Retrospective: Mario & Luigi: Dream Team Bros

As Nintendo has persistently tried to tell you for the past few months, 2013 is the Year of Luigi. This means a special paint job for the 3DS, Luigi’s Mansion 2 on the shelves and the Mario & Luigi series of RPGs receiving a Luigi-centric sequel: Dream Team Bros.

It is not Luigi’s Finest Hour. This game does not do justice to the Year of Luigi.

I’ll be fair here: Dream Team Bros. is undeniably a pretty fun turn-based RPG for the first few hours, not least because controlling both characters is a dawdle. Mario and Luigi run in single file, guided by the Circle Pad, and can jump and fight with the A and B buttons – a button for each plumber. The turn-based combat is simple, rooted in jumping on enemies or pounding them with hammers, but it rewards good timing of additional button presses with harder hits. Special attacks see the two team up to kick red shells at foes and scald them with fireballs. It works really, really well on a very simple level – which is both an asset and a serious liability.

Dream Team Bros.' QA report didn't go down well.

Dream Team Bros.’ QA report didn’t go down well.

The plot can be jotted down on a napkin. Mario, Luigi and co. all set off for a holiday on Pi’illo Island, the home of an ancient civilisation revamped as a modern day tourist resort. Bowser turns up with new baddy Antasma in tow and world domination on his mind – and Peach gets kidnapped. Ancient civilisation to wake, princess to save, bad guy to beat: You know the drill.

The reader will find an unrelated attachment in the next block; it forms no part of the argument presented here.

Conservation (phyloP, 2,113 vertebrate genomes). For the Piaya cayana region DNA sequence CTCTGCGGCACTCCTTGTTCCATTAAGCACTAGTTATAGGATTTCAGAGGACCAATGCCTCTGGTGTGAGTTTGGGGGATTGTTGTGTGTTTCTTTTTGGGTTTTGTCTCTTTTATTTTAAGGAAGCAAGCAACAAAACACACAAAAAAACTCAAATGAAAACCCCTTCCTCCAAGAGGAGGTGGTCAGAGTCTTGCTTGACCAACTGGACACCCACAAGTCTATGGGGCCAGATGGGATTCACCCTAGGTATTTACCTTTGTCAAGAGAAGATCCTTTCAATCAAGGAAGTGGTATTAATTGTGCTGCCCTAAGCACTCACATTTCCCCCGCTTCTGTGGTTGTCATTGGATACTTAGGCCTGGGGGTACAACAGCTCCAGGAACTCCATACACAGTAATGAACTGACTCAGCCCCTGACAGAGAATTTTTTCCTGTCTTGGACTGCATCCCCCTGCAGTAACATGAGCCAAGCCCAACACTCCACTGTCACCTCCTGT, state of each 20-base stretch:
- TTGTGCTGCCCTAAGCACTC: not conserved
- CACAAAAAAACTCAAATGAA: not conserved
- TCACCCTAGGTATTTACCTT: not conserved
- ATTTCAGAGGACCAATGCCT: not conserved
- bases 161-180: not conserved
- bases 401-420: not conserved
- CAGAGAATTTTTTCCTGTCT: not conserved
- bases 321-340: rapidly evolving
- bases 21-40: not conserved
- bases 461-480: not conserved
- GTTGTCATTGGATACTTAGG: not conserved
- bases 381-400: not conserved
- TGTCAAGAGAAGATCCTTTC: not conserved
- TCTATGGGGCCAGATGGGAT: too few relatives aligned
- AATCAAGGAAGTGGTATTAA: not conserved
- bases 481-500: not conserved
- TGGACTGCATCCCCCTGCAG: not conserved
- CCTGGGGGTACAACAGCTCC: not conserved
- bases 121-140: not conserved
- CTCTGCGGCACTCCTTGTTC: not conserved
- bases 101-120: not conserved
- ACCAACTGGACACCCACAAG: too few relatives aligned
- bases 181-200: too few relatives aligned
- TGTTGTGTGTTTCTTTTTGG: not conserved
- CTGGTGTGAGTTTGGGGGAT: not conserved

The game is at its best when the action shifts to the dream world. The Pi’illo people are trapped in stones scattered around the island. In order to free them, Luigi has to nap on the stones, opening a portal through which Mario can enter the dream world and partner up with his brother’s “Dreamy” counterpart (bear with me).

When entering dreams, the world shifts from Animal Crossing-esque 3D exploration to more traditional 2D platforming. The control dynamic remains the same in essence, in that Mario and Dreamy Luigi run in tandem and have their own buttons for actions. The objective in these sections is always to find the captive Pi’illos, fighting baddies along the way.

It’s made a little more interesting – if arguably gimmicky – by sections in which Dreamy Luigi becomes part of the environment, such as a gust of wind in the background or a giant rotating pillar. These elements are manipulated by the touch screen, by poking at Luigi’s face as he sleeps. There’s occasionally a lot of reaching for the stylus in between leaping across platforms, but there’s no denying that it’s at least a little bit charming.

Above all else, the dream sections of Dream Team Bros. are its saving grace. During fights, Mario becomes the sole combatant, aided by a largely unseen Dreamy Luigi. Each standard attack is backed up by hordes of Luigi clones, either by dropping a pile of them on enemies or deploying a hundred of them with hammers at once – each dealing huge amounts of damage. For special attacks, Luigi can roll clones into a giant Katamari of green shirts and dungarees, or stack them into a giant Luigi tower to turn enemies to dreamy mush. The issue with this combat is that the scraps become dull when they revert back to the real world – and there’s a lot of real world gameplay to trudge through.

There's no denying that DTB is utterly charming across every visual style it adopts.